The Philippines’ extremist response to drugs marks a return of ‘majoritarianism’ in the political space after decades of social minorities claiming their fundamental rights and benefiting from small but noticeable progress in the public debate.
This trend of majority rule is visible even in established democracies, where increasing parts of the electoral body cast their votes in favour of populist movements. They thereby explicitly or implicitly support the idea of an ‘illiberal’ democracy or a hybrid regime that provides a sense of safety and stability, even if it implies a decrease in personal freedoms and the election of figures leaning towards authoritarianism. And similarly to the Philippines, but to a lesser extent, policymakers in other parts of the world use crackdowns on people who use drugs as a tool to trigger political emotions in their constituencies and to please the majority over the rights of vulnerable minorities.
In the past decade, both young and established democracies the world over have experienced ‘democratic recession’, which manifests in restrictions of personal freedoms, democratic breakdowns, instability of democratic institutions or the rise of authoritarianism. In Southeast Asia, this trend can be observed with the 2014 military coup in Thailand, the survival over three decades of the hybrid regime in Cambodia, the semi-military government in Myanmar and the election of President Rodrigo Duterte in the Philippines, which marks the reliance of a political regime on the ‘war on drugs’ to condone and advance its own authoritarian tendencies.
As an emerging economy, the Philippines shows a rare concentration of contemporary social, political, environmental and economic challenges. The country is experiencing an exploding demography, an increase of already large economic inequalities, inequitable access to state-sponsored health and social services, as well as internally displaced populations due to climate disasters or religious and ethnic conflicts. Its political structures, with regions that are underfunded by the central government and with fragile or corruption-sensitive institutions, are struggling to control the increasing prevalence of methamphetamine use and undermine the organised crime-controlled illegal market of drugs.
But do these constitute valid reasons to be even harsher on drugs? Worryingly, extrajudicial killings, the desire to reintroduce death penalty for drug-related offences and the decrease of the criminal liability age to nine years old, have all created a situation in which the illegal market continues to flourish, but functions under more difficult constraints – exposing vulnerable and impoverished communities to more violence. Such a situation results in these populations defying their elected representatives and the state, and in itself increases the democratic recession in the country.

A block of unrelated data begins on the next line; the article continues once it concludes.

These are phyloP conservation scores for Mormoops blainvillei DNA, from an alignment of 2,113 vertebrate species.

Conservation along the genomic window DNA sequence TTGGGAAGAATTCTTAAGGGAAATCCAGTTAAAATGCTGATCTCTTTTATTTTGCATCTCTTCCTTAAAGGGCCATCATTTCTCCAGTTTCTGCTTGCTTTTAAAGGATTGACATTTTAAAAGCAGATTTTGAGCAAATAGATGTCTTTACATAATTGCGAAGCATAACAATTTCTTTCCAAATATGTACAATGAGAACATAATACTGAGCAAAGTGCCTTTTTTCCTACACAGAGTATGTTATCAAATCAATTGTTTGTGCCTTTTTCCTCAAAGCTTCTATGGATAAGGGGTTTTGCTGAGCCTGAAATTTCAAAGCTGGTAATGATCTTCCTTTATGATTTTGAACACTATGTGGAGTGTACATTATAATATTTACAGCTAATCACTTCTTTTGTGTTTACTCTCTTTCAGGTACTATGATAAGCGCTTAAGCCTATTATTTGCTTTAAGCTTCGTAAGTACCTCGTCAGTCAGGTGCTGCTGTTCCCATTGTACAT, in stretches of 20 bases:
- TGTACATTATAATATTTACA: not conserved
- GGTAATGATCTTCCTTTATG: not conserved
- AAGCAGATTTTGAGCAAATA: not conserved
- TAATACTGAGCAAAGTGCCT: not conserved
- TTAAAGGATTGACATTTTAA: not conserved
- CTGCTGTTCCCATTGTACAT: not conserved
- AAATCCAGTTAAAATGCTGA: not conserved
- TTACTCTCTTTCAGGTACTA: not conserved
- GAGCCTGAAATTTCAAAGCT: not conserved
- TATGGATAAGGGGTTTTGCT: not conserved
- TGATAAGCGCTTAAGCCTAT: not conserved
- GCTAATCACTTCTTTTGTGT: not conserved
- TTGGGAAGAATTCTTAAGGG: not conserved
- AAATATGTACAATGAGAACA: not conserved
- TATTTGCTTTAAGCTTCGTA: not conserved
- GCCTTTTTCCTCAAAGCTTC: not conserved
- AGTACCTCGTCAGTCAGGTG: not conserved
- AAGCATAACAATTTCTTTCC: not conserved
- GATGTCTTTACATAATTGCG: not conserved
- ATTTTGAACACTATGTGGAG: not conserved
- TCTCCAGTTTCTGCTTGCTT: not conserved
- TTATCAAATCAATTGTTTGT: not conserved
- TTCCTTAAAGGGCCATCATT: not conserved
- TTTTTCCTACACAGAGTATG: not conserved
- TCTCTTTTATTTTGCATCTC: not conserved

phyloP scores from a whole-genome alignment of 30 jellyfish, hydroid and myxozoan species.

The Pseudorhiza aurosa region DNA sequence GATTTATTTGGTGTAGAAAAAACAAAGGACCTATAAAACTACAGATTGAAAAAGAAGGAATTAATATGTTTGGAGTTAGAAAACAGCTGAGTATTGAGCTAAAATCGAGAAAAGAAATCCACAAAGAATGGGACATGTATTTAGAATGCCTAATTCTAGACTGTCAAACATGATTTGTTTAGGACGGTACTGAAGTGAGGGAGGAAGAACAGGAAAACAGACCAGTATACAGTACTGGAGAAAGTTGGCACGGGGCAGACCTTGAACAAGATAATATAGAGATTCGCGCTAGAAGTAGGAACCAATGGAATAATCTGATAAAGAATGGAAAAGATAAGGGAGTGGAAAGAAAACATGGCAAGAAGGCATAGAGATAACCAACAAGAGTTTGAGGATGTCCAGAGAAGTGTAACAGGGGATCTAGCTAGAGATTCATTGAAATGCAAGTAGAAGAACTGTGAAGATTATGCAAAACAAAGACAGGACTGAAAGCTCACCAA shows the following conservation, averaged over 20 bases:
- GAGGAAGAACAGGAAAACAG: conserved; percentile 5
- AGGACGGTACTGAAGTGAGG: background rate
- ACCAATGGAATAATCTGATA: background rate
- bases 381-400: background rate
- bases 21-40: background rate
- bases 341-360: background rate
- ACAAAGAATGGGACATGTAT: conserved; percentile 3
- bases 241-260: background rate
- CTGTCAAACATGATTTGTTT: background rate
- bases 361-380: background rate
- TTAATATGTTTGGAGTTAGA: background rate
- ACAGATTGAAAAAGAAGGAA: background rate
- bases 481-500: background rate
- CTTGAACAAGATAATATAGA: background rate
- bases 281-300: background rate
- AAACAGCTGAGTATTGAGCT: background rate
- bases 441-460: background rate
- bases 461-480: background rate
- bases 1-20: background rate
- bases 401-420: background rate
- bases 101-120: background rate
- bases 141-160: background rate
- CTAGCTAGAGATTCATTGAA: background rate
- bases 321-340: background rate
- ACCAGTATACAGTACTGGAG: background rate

Yet despite its negative impact on democratic rule, Duterte’s war on drugs continues to benefit from popular support. This can be explained in part by the use of political emotion, playing on the fear of insecurity related to the violence generated by the illegal market of drugs, the anger of citizens at the government’s failure to provide safe and inclusive cities, and the hope that a harsher response to drugs will ultimately eliminate the drug market. The political discourse of the current administration, condoning and promoting extrajudicial punishments for people suspected to be using or selling drugs, remains easier to convey to the electorate than a sophisticated, evidence-based and nuanced position to reduce the harms of drugs without condemning those who use them. This has been showcased through the raw language used by Duterte on drugs and his calls to “kill criminals”, and how well the population received it.
There’s a rightful global outcry over the extrajudicial killings and other human rights violations in the Philippines under the guise of a war on drugs, but it remains necessary to consider this war as an impulse that threatens democracy itself. The use of majoritarian approaches leads to nationalism, which threatens the rights of vulnerable and targeted minorities, such as people who use drugs.
More worryingly, it is difficult to imagine brighter perspectives as we witness in the Philippines and elsewhere the conjunction of the strongman rule, majoritarianism and the impact of political emotions.
Khalid Tinasti is the executive secretary of the Global Commission on Drugs and an honorary research associate at the UK’s Swansea University